Questions A Marketing Agency Should Ask You: Who are Your Direct and Secondary Competitors?

“Competition makes you better, always makes you better, even if the competitor wins.” Carlos Slim

Not every business sets out to dominate. Maybe being consistently busy and profitable is enough.

But every business will still need to compete. And to realistically contend in your market, understanding competitors is fundamental for whatever level of success you set to achieve.

There are two main categories of competitor to consider: direct and secondary. We’ll address a third later.

In dissecting those categories, you’ll develop an inclusive picture of the competitive landscape and thus, create more effective business and marketing strategies.


Establishing direct competitors is easy. These are companies that offer very similar products or services. Generally, they’ll target the same customer base in the same market.

Think of any number of business-to-business professional service categories, for example, such as general accountancies, project management, IT services, and general legal counsel. Within their areas, they directly compete for a slice of the same client pie.

Begin by analyzing their strengths and weaknesses, including products/services, marketing campaigns, brand image, and customer service.

By examining web sites, digital advertising, and social media presence for announcements, product launches, and marketing efforts, you’ll quickly generate insights into how and to whom they market. Those assets will help you understand their size, market share, and potential – and appetite – for growth.


Secondary competitors might seem less obvious, but they can still significantly impact your business. These companies cater to the same needs or goals of your target B2B customers, but their solutions and approach can differ significantly.

For example, a cloud-based accounting service could be a secondary competitor to an on-site accounting software solution. Both address the need for business accounting, but the delivery method is different. The difference in assessing the viability of one over the other could be the number of users each solution provides for based on cost and features.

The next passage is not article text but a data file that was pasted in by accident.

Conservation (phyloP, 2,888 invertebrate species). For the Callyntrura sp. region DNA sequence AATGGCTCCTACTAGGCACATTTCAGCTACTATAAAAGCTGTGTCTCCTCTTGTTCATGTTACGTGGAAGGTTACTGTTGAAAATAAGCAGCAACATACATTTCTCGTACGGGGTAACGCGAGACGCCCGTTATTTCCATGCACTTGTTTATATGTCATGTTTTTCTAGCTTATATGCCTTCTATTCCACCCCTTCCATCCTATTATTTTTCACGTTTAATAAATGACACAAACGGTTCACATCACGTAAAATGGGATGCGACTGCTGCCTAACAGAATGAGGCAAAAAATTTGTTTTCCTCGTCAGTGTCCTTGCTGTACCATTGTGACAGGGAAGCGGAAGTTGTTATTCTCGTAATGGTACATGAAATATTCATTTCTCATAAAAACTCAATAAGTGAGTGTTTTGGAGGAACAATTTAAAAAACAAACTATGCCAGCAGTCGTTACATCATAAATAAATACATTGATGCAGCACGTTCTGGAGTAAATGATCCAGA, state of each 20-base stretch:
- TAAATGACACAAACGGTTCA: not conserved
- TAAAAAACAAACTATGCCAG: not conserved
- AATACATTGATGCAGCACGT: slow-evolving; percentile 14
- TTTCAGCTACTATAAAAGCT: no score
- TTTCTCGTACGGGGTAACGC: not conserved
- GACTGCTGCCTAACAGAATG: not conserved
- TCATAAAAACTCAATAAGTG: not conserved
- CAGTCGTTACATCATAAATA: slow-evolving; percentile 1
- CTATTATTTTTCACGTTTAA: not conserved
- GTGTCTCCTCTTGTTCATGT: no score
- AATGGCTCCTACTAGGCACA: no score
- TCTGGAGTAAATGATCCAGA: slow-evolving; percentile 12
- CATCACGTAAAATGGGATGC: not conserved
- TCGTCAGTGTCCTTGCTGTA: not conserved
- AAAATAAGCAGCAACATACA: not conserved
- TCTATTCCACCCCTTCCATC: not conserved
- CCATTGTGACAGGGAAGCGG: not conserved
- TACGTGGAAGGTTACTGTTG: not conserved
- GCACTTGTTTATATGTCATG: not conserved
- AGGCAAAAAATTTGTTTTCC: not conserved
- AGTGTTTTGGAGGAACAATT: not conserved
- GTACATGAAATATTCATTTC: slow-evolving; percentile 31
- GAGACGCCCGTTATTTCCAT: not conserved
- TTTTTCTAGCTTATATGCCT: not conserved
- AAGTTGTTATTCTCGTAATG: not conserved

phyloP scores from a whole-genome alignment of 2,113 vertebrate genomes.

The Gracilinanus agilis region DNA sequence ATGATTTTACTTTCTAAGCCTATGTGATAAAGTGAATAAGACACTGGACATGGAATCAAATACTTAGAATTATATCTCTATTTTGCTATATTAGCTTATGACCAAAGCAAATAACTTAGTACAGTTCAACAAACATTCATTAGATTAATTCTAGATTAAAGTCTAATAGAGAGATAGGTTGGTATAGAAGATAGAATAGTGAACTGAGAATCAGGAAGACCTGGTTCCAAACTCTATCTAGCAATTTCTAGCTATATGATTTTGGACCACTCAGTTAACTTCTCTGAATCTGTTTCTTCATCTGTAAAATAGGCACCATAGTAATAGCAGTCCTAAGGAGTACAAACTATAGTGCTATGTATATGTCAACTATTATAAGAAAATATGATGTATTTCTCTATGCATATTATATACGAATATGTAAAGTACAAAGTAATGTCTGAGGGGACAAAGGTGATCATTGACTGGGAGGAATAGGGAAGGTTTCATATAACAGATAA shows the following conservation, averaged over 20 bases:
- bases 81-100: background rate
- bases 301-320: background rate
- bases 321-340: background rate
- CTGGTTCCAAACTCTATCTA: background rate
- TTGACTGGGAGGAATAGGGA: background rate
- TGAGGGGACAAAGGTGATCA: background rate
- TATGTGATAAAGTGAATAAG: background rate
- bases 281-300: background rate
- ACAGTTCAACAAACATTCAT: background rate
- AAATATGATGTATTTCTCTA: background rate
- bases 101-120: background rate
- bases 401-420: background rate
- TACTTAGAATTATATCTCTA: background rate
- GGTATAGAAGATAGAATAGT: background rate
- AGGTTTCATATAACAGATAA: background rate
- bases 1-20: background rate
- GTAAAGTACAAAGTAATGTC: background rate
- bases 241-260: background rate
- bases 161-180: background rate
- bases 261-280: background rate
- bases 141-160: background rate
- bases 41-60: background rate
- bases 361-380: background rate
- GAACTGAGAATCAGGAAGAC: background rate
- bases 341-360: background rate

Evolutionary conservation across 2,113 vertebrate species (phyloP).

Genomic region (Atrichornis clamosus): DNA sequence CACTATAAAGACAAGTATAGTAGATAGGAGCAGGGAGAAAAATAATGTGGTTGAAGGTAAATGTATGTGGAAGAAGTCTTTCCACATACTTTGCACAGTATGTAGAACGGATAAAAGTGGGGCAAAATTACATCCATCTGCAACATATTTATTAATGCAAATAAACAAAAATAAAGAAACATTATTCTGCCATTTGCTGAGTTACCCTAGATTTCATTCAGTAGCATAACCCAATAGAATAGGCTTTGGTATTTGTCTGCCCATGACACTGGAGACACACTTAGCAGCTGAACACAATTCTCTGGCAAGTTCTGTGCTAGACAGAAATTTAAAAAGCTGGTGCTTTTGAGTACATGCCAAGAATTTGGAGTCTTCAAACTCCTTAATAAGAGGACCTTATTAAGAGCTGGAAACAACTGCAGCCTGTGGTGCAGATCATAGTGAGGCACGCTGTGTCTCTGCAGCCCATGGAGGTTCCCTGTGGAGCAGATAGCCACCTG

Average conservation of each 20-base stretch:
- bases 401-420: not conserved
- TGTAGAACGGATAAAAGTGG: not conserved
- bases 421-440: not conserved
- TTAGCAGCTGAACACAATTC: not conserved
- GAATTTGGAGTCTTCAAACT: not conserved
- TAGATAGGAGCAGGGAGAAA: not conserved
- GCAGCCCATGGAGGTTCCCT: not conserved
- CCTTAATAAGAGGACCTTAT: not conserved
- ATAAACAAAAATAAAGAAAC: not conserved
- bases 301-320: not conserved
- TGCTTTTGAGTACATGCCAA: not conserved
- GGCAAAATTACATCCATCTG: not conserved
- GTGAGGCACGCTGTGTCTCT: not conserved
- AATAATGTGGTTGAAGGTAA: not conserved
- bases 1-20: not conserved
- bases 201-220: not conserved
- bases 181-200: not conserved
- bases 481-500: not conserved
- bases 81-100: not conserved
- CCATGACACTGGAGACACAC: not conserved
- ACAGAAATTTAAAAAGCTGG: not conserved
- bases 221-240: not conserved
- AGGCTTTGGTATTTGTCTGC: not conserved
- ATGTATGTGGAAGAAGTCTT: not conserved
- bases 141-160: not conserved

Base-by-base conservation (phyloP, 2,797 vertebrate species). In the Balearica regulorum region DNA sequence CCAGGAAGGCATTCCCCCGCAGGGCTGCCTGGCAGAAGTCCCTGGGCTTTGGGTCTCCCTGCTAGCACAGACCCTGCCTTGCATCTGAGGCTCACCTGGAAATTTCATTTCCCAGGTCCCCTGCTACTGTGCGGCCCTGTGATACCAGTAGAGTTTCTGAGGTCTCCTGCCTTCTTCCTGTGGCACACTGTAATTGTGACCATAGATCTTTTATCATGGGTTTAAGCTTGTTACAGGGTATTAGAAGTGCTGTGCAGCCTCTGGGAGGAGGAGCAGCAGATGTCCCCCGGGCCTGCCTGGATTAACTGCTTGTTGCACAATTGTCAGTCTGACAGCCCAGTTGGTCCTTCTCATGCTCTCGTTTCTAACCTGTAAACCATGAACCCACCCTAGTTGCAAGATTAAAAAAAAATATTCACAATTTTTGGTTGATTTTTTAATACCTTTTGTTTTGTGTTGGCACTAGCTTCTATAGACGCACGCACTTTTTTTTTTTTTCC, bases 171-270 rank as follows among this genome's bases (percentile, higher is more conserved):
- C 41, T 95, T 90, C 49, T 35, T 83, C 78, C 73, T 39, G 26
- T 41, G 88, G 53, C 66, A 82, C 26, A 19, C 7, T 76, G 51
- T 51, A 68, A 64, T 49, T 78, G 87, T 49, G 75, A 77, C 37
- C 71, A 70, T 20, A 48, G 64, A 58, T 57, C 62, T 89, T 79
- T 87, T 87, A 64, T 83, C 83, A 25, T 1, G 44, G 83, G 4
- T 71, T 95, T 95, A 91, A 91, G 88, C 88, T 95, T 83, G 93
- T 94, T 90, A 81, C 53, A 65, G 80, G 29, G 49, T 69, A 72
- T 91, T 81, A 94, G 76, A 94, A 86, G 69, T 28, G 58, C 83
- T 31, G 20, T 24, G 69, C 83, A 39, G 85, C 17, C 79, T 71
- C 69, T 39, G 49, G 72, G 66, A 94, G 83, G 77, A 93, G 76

The threat of a secondary competitor is always lurking to grab the prospects’ attention. You can ward off aggressive encroachment by emphasizing the unique benefits your solution or service brings that secondary competitors might lack.

The Other

Be aware of the “substitute”, businesses that offer entirely different products or services but can ultimately achieve a similar result for the customer. They might not seem like a threat, but they can still divert attention and resources and appeal to customers who might be looking for a completely different approach.

For example, traditional public relations agencies, which carved out a distinct space within marketing and communications, saw advertising agencies, marketing companies, and big consultancies encroach on their space during the advent of web-based communications e.g. social media, digital advertising, and data-driven marketing.

Relative to any competitive threat, data and information can help you make informed strategic decisions. In addition to the many online assets, there are various paid tools and techniques to research and analyze your competitors, such as market research reports and competitive intelligence tools that assess competitive data and news.

By understanding direct, secondary, and alternative competitors, you can develop a well-rounded understanding of the competitive landscape. This empowers you to make informed decisions about your product development, marketing strategies, and overall business direction.